November 14, 2013, 1:48 PM — iPad Air Better Than the iPad Mini?
The iPad Air is smaller and lighter than previous iPads, and some think it's now better than the iPad mini with retina. Are they right? iSource thinks that the iPad Air now reigns supreme as the best iPad ever.
I figured I’d give the full size model a shot and, boy, I’m glad I did. I understand many people felt the old iPad was too big – bezel, screen, weight, whatever. I agreed on the bezel and weight, but always loved the screen size. I considered the Mini for that reason, and had the price stayed the same, I probably would have waited to order that model.
So, naturally, I can now say I’m the proud owner of a brand new iPad Air. Now that I’ve used the Air extensively since launch day, I can say with 100 percent certainty that I made the right decision. The iPad Air is the latest – and definitely greatest – iPad offering from Apple.
Oh boy, I almost hate to wade into this issue because there's so much passion on both sides of this issue. But I'll hazard the risk and tell you that I think the iPad Air is a better deal than the iPad mini.
I got my iPad Air right when it was released, and so far I'm loving it. I too had considered the mini, but the iPad Air is almost as light and the larger screen is much better for my needs. I can't imagine trying to read magazines, web pages or comics on the iPad mini screen at this point, it would require too much zooming.
I know many people will disagree with me on this, so feel free to share your thoughts in the comments below. Which iPad do you prefer and why?
Windows Power Users Switches to Mac
ZDNet has an interesting story about a Windows power user who has thrown in the towel and bought a Mac instead.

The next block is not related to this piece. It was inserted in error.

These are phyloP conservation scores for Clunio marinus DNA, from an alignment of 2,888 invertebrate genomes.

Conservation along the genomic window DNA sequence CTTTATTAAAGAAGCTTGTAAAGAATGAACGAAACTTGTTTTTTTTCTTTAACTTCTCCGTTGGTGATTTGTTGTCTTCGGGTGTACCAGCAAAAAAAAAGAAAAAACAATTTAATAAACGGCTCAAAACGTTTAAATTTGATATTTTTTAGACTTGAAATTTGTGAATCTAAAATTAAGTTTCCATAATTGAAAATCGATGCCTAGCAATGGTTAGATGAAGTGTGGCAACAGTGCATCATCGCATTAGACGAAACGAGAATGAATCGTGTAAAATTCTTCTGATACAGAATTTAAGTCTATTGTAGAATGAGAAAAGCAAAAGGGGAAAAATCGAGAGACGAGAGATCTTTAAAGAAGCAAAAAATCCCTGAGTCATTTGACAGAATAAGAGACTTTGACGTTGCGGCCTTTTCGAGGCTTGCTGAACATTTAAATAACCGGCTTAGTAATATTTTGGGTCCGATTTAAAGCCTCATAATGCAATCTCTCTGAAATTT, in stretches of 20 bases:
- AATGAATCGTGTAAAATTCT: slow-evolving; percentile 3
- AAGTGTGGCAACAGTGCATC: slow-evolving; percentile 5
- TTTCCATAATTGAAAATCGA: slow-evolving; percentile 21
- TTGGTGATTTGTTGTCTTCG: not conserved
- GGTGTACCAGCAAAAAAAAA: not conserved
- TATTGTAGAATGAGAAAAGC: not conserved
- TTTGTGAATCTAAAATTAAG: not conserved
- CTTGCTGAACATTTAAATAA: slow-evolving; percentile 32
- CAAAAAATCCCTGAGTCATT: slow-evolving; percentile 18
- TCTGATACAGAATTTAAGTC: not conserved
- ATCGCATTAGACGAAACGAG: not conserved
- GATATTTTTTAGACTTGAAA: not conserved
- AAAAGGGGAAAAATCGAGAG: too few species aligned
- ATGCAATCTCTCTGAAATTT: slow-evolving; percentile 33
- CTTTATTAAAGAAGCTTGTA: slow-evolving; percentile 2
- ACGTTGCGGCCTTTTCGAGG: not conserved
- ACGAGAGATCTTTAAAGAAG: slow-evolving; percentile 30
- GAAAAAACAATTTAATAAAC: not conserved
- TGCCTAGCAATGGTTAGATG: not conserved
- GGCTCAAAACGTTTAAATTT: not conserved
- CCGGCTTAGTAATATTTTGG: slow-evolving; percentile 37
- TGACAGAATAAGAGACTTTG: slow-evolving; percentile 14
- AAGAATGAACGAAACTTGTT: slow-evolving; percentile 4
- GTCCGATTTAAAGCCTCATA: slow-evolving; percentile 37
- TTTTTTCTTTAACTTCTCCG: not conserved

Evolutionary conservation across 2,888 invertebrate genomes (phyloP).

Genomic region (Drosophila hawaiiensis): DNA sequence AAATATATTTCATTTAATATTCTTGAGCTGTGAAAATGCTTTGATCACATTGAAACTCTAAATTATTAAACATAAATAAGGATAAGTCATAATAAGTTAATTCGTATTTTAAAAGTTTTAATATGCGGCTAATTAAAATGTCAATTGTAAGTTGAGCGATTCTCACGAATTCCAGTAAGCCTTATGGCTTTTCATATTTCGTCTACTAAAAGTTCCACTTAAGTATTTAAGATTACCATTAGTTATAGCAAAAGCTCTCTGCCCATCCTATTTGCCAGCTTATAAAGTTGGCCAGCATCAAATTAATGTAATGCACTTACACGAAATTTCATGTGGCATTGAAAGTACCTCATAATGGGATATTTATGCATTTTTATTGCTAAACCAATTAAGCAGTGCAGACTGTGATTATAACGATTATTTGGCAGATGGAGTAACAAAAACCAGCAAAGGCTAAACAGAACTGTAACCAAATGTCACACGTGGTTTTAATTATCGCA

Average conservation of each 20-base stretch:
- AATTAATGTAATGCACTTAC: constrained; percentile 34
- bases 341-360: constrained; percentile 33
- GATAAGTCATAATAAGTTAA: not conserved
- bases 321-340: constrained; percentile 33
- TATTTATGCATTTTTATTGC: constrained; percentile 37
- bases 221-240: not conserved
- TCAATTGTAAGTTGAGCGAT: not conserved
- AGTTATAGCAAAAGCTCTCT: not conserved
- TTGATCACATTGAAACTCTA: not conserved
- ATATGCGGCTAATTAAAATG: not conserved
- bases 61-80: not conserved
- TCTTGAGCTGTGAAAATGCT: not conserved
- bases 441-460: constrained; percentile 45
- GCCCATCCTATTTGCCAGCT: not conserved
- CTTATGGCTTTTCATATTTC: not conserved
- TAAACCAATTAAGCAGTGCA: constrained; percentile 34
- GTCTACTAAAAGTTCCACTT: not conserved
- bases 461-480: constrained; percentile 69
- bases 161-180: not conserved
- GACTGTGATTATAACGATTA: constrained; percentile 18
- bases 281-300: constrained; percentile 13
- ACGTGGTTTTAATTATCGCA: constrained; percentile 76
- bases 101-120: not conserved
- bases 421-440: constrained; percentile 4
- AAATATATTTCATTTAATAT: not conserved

These are words I never thought I'd be writing.
After more than two decades of being a dedicated Windows power user, someone who over that time has installed and supported countless systems running versions of Windows spanning from 3.0 to 8.1, I've now all but given up on the platform.
But now, other than for test systems and virtual machines, I carry out my day-to-day work on a variety of OS X, iOS and Android systems. I barely giving my Windows PC systems a second glance. My primary work system is a MacBook Pro, and in the ten months I've had it it's flawlessly done everything I've asked of it, from run Microsoft Word to render 4K video. I've lost count of the number of notebooks I've owned over the years, but this MacBook Pro is, by far, the most reliable system I've owned, and I put part of that down to the fact that it doesn’t run Windows.
Given the problems with Windows 8, this switch doesn't come as a surprise to me at all. I've long advocated the switch to Linux or Mac, depending on the user. The Mac has great appeal to certain groups of users, while Linux appeals more to others.
The bottom line is that getting rid of Windows - whether it's for Mac or Linux - can go a long way toward making people happier and more productive.
iBooks and iTunes U Updated for iOS 7
Apple has updated the iBooks and iTunes U apps to give them a flatter user interface that more closely matches the design of iOS 7, according to Apple Insider.
iBooks version 3.2 for both iPhone and iPad is now available for download from the iOS App Store. The free update ditches the skeuomorphic look of its predecessor in favor of a simplified appearance.
While iBooks previously feature a digital wooden bookshelf that would rotate like a hidden entrance to access the iBookstore, the new application features a greyish-white background where titles are displayed. Accessing the store now simply jumps to a new window where titles can be purchased.
Image credit: Apple Insider
While it's somewhat sad that the bookshelf is gone, I updated to the new versions and noticed that iBooks loads a lot faster than before. It seemed quite slow with the previous design.
What's your take on all this? Tell me in the comments below.